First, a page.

The Psychic being is the descendant of the Universal Purusha into the Darkness of Inconscient, a prince Satyavan, a son of the Lord of Knowledge, Dyumatsena, who got into a grip of Death and is destined to die within a circle of Time, if Shakti, the Divine Mother, Savitri, would not descend and save him; and that is what the third and final manifestation is about: the Supramental Manifestation. It is then only that the contradiction between the Conscious Soul and Unconscious Being will be solved, for both will evolve, change and prepare for another and much greater manifestation of the Supreme (sa annena atirohati). The Unconscious Being will bring forth the perfect instruments of body, life and mind for the soul, and the individually evolved soul, the psychic being, will become completely universalised and transcendentalised Supreme Individual, different from its origin of the unborn and transcendental Self which projected it into the realm of Death.
For there was another secret motive in this process of double creation, and that is the Supreme Individual. It was the initial Intent of the Supreme, to become many, bahu syam, manifestation.
Posted November 23, 2006 at 11:50 am | PermalinkDeb
you are certainly right this would be important questions to a community of practice, and to the extent that language will be a vehicle of transition, and necessitate aporia, one must remain vigilant, because aporia becomes fragile when plasticity of consciousness (interpretation) calcifies into intellectual categorical imperatives, in which poetics succumb to systematic formulations and becomes the grist for new dogmas; to which communities of practice often fall prey.
So the language problem is significant and although collective use of language, as you say, allows it to becomes phenomenologically effective to habitus (under transformation), the habitus itself still requires continuous interrogation to discern if the new languaging poets a transition or heralds a new doxa. which is the sole reason I am being so rigorous here,
But whether we comprehend what is revealed to us as a metaphysical contortion or a “vector feeling tone complimentary to and inseperable from Being’s resonance”
will ultimately depend on how well can open up the horizon of our own being to the descending Grace.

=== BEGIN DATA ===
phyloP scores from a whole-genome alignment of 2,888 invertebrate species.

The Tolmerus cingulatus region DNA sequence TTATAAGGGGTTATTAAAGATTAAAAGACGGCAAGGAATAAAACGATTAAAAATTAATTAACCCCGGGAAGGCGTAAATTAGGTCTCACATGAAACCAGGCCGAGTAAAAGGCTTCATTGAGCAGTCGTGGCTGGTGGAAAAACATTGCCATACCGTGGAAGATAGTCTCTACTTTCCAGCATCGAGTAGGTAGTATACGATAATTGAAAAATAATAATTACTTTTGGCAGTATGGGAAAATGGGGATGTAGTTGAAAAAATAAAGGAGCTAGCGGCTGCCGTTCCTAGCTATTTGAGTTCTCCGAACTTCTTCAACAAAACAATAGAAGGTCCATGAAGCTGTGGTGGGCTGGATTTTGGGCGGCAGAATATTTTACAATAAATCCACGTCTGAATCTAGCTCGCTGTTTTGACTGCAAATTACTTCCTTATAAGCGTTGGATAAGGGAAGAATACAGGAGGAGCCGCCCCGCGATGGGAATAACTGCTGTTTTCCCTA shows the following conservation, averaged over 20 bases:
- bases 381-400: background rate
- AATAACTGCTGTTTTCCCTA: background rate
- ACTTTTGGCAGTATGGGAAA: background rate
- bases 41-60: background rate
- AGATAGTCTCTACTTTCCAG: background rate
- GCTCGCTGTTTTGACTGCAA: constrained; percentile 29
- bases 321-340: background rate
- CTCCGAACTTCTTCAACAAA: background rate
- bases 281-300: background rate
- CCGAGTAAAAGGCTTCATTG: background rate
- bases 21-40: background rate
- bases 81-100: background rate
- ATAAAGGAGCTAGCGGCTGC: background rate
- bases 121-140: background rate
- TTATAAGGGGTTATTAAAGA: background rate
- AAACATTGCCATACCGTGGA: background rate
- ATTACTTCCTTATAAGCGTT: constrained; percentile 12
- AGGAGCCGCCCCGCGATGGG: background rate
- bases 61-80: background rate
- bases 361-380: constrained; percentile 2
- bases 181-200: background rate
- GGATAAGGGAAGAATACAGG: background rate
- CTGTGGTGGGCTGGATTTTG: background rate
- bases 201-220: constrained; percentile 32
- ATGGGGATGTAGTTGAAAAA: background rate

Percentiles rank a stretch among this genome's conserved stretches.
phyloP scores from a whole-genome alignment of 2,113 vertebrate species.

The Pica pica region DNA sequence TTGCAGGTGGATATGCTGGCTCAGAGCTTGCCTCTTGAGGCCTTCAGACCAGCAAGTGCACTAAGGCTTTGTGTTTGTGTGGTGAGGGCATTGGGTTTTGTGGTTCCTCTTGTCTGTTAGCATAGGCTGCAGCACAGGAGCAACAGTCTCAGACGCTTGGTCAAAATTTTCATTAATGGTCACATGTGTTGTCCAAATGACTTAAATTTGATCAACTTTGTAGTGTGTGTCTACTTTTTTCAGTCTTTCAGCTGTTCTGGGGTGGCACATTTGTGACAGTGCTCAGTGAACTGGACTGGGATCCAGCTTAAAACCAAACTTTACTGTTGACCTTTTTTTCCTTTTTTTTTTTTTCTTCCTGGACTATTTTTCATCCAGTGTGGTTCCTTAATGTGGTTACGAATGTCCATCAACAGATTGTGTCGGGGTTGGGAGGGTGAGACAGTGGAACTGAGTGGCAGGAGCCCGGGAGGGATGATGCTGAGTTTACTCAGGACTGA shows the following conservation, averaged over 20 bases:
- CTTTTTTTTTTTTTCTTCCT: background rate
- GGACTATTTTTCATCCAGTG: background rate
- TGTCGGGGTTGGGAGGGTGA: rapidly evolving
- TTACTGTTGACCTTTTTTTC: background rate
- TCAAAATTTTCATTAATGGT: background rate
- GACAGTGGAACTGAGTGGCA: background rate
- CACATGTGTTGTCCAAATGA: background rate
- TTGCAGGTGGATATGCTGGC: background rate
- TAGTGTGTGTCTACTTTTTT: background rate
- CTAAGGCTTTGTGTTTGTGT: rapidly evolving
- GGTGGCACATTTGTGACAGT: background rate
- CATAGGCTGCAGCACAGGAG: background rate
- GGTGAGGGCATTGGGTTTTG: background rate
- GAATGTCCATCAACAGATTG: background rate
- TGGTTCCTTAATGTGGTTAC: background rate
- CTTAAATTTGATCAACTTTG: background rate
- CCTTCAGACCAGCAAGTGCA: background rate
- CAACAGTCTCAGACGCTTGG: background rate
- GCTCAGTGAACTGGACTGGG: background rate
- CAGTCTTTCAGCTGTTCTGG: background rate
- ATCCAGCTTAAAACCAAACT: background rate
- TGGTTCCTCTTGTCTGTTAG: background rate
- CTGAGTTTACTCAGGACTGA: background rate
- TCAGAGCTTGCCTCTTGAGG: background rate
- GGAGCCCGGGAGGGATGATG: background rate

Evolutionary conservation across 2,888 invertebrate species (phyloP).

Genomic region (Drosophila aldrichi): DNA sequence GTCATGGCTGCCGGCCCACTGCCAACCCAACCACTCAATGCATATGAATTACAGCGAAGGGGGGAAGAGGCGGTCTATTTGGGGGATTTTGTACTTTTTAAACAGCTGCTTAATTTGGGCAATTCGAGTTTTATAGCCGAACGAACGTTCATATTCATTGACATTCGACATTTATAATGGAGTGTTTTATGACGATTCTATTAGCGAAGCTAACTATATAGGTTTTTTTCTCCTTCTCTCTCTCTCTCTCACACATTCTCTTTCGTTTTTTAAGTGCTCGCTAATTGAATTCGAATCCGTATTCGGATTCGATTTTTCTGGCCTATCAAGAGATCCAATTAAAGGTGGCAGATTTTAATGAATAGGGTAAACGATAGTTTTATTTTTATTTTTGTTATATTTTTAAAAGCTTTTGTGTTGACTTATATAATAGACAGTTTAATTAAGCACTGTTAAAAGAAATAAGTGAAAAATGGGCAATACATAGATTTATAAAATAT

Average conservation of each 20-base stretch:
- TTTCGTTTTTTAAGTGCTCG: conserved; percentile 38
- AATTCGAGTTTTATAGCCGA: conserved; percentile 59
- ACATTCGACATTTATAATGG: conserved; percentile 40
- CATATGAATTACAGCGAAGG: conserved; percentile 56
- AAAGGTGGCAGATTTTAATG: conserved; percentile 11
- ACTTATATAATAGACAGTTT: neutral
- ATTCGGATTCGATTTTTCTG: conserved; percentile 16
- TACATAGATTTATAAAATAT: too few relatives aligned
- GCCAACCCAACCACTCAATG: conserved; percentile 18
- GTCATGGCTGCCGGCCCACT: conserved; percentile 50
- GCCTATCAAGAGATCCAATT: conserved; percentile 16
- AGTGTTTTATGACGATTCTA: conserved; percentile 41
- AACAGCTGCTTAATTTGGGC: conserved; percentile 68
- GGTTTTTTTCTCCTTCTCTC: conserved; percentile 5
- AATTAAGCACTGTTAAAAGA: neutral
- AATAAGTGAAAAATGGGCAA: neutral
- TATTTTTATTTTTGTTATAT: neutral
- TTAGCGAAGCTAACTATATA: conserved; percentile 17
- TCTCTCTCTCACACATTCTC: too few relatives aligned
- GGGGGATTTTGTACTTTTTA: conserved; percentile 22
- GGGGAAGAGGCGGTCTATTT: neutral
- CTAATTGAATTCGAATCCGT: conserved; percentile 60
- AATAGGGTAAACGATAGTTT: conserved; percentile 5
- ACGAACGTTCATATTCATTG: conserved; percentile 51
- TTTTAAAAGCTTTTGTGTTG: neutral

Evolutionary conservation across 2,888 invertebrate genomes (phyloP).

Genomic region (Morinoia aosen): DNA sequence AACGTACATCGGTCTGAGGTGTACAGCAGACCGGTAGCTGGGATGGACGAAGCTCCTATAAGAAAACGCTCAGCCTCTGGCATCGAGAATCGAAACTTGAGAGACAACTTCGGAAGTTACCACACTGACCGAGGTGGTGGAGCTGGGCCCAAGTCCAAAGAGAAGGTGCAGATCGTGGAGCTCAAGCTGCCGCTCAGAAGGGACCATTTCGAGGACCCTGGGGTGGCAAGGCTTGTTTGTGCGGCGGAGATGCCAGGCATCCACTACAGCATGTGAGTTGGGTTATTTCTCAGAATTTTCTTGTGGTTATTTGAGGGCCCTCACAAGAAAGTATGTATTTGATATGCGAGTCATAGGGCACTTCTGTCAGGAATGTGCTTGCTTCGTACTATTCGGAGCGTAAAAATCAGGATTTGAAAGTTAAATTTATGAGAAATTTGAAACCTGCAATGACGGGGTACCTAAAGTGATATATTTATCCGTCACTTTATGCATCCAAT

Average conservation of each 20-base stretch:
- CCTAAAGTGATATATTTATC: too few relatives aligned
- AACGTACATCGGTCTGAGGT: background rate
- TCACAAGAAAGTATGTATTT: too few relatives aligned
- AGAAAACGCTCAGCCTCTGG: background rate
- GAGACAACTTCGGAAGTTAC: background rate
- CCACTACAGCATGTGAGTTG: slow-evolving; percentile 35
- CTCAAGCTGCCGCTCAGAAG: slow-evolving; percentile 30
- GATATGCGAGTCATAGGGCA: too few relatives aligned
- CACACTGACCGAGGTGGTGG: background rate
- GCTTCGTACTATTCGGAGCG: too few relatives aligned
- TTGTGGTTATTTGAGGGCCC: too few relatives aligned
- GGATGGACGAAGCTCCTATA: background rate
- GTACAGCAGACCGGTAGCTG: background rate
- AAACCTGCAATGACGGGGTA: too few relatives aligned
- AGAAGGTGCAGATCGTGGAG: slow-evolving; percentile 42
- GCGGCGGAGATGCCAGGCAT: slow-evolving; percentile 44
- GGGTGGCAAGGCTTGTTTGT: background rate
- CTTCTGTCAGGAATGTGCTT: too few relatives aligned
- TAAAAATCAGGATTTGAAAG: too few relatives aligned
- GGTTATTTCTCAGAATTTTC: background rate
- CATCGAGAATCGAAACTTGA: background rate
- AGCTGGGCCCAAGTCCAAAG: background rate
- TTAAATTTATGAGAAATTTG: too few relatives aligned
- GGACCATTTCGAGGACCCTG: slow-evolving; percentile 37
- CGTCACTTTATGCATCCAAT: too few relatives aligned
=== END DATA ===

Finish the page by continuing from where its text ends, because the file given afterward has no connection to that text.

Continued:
But, that is not my concern here rather, once again I am fetishing the language problem, and wondering if we may not someday improvise a speech in which as Ornette says: the same note (words) can be played night after night but differently each time. Although I do not wish to sound too out to lunch here, maybe to some extent whats required within the (sub) culture can be referred to as: jazz hermeneutics
Posted November 23, 2006 at 12:55 pm | Permalinkand speaking of a language which interpenetrates spiritual experience while resisting easy calcification, what are we to make of the Record of Yoga?
Posted November 23, 2006 at 5:03 pm | PermalinkRakesh,
Thanks for attempting to answer part of the question and (as V has already mentioned) with an intuitive felicity and orientation to the truth.
To whom is it Avidya? It is Avidya to me at the least and if I may say so, to the geo-centric evolving Ignorance, its consciousness of itself. The sacrifice of Purusha is the birth of the Avidya. By power of his self-Maya, the Presence appears as the Absence, Omnipotence abjects itself to the Will-to-Forget and the One “dis-members” itself into the Many and goes to sleep within the automatic instrumentation of Prakriti. This is the Involution. Then begins the reverse sacrifice, the lighting of the evolutionary flame in the heart of the Avidya and all its constituents and the beginning of the re-constitution process of the Infinity that finds itself divided from its Oneness. Prakriti begins the process of re-membering the dis-membered One in its constituents. This “re-membering” (against the opposite will-to-forget) can be called the time-structure of Avidya. The entire operation is held by a specific self-concentration by the Supreme Purusha on the idea of forgetting and remembering achieved through chit-tapas of Paraprakriti in the Supermind and as a result given a separate(d) reality in and through Overmind.